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Is a drone worth getting?


wiiawiwb

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wiiawiwb
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I'm considering getting a drone, which I know nothing about, but wonder whether it's just a toy or is something that can really help to achieve results in the field. Where I go the woods are thick and there is not a lot of open space to fly one, That said,  there are two area that have lots of ponds. I can see where a drone could possibly be used to move to and from ponds particularly when doing so by foot can be slow going.

 

A month or so ago,  a friend and I were out at one of the ponds for an overnight. Across the pond, we heard a tree fall. My friend already had his unpacked and was able to get it airborne quickly. It buzzed over to where the tree fell and he used the camera to surveil the area. If something was there, it would not be seen if it were beneath the tree cover.

 

Is a drone better used in open areas, such as Colorado, or is there a benefit using it in densely forested areas?

 

 

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Huntster

I want one just to carry my baited hook out past the surf when surf fishing. The exploration benefits could have come in very handy just a couple of days ago, too.

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I think it would be pretty cool to have this.

 

https://www.dronenerds.com/products/drones/enterprise-drones/parrot-business/parrot-anafi-thermal-series/parrot-anafi-thermal.html?utm_source=google&utm_medium=cpc&adpos=&sci

 

 

4.8 star rating5 Reviews
 
 
 

Parrot ANAFI Thermal Drone

IN STOCK

As low as $124/mo or 0% APR with Affirm. Prequalify now
 
$1,900.00
  • Dual thermal (FLIR 160x120, -10°C to +400°C) and visible (21MP, 4K HDR) imagery
  • 3-axis stabilization, +/-90° camera tilt, digital zoom
  • Ultra-compact, lightweight (315g) yet robust drone
  • Easy to use, user-friendly interface (FreeFlight 6 mobile app)
  • Direct in-app analysis of thermal data
  • All-in-one solution designed for professionals

Even in the day time a thermal can spot something you can over look on just a camera . I've used my thermal in the daylight hours many times .

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wiiawiwb
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How sweet would that be! 

 

You could go out on a night expedition and have two or three people with thermals stationed in a line in one area and use the thermal drone to drive a sasquatch toward them like herding deer.  I think you can enter certain flight paths, such as a semi-circle, so anything in its interior would naturally move to the base of the semi-circle where others await with handhelds.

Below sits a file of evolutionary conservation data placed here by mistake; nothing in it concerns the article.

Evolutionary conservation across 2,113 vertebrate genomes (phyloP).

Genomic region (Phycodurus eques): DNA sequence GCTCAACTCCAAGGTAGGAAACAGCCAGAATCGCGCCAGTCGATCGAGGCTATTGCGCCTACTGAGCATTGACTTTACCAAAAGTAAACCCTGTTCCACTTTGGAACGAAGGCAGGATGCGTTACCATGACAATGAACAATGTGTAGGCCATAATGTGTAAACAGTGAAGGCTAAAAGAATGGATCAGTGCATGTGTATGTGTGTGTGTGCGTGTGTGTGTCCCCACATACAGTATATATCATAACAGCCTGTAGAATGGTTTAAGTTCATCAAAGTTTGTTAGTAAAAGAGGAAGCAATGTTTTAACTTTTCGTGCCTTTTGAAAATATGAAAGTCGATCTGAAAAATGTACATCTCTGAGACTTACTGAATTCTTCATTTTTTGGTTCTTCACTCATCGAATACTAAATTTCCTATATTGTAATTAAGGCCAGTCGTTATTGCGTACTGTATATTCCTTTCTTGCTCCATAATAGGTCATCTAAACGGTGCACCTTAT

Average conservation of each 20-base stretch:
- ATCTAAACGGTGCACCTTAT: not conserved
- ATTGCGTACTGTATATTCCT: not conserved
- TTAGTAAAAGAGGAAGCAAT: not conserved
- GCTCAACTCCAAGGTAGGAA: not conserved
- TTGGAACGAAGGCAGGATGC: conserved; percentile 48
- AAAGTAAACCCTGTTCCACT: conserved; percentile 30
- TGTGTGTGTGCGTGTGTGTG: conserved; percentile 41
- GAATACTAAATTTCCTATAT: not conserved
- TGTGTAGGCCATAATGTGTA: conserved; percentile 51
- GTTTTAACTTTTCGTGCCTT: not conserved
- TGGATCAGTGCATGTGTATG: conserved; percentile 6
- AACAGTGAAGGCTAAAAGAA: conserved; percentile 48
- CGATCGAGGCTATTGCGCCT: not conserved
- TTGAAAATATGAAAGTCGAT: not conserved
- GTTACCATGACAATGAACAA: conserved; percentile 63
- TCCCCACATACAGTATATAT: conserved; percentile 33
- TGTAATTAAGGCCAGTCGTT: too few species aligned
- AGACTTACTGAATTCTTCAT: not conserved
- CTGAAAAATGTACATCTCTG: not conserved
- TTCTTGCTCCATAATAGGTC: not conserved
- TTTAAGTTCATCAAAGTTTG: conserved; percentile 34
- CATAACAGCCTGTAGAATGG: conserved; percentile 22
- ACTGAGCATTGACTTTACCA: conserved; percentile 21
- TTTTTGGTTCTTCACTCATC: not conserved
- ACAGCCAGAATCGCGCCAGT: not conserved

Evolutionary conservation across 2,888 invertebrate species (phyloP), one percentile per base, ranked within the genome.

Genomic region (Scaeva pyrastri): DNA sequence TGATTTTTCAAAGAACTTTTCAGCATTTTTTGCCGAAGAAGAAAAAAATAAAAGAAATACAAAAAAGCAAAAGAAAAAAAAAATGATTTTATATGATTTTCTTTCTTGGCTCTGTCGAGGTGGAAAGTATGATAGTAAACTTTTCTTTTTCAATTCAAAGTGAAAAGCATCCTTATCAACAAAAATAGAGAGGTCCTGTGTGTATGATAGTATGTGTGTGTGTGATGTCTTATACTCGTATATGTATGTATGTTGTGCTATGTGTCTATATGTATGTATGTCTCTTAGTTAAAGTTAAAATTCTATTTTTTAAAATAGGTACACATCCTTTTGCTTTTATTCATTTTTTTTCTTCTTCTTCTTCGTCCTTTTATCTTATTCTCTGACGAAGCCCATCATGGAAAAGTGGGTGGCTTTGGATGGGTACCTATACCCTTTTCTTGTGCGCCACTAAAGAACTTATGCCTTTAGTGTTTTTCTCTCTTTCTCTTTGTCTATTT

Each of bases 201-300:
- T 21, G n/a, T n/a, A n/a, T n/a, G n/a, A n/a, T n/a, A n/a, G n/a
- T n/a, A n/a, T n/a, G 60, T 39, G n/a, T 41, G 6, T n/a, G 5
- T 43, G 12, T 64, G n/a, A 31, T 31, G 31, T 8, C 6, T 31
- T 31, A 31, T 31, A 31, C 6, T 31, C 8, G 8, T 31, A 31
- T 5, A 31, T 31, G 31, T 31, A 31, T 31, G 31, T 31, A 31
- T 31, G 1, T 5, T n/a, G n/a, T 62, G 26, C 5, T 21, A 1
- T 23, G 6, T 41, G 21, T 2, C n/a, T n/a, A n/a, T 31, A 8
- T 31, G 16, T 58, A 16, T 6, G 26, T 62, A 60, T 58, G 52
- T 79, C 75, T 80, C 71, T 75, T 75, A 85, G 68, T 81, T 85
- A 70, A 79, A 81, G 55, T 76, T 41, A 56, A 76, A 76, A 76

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wiiawiwb
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Two months ago, a friend of mine lost his drone while buzzing it around a pond we were at a spot where we go sasquatching. Four of us returned a few days later to try and find it. No luck. The experience provided three valuable lessons for us related to drones:

 

1) Make sure the drone has obstacle avoidance technology. His didn't.

 

2) Make sure it has GPS tracking in the event it gets hung up in a tree, or hits the water, you know its exact GPS location. It makes retrieval possible/easier.

 

3) Make sure you buy insurance to replace a drone in case it goes down. In my friend's case, the Company would replace the drone once but he needed to send them "the carcass". We couldn't find the drone so the Company wouldn't replace it.

Edited by wiiawiwb
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VAfooter
Admin

While an interesting idea in theory, I think practical application will leave something to be desired. As mentioned, they work best in open areas. Also, they still make noise that can be heard and if BF's hearing is as good as believed, they will have ample time to hide or run away. The camera FOV is not 360 degrees, so you only get a small area in view at any given time (maybe 90-120 degrees?). Battery life is still relatively short, and flying/transmission range is lacking.

 

We may get there at some point, but I do not think we are there yet. Now if it had thermal sensors that provided 360 degree coverage and software that automatically pointed the camera at "targets", then you could be on to something. Regardless, in the end it will still probably come down to luck for a sighting to occur.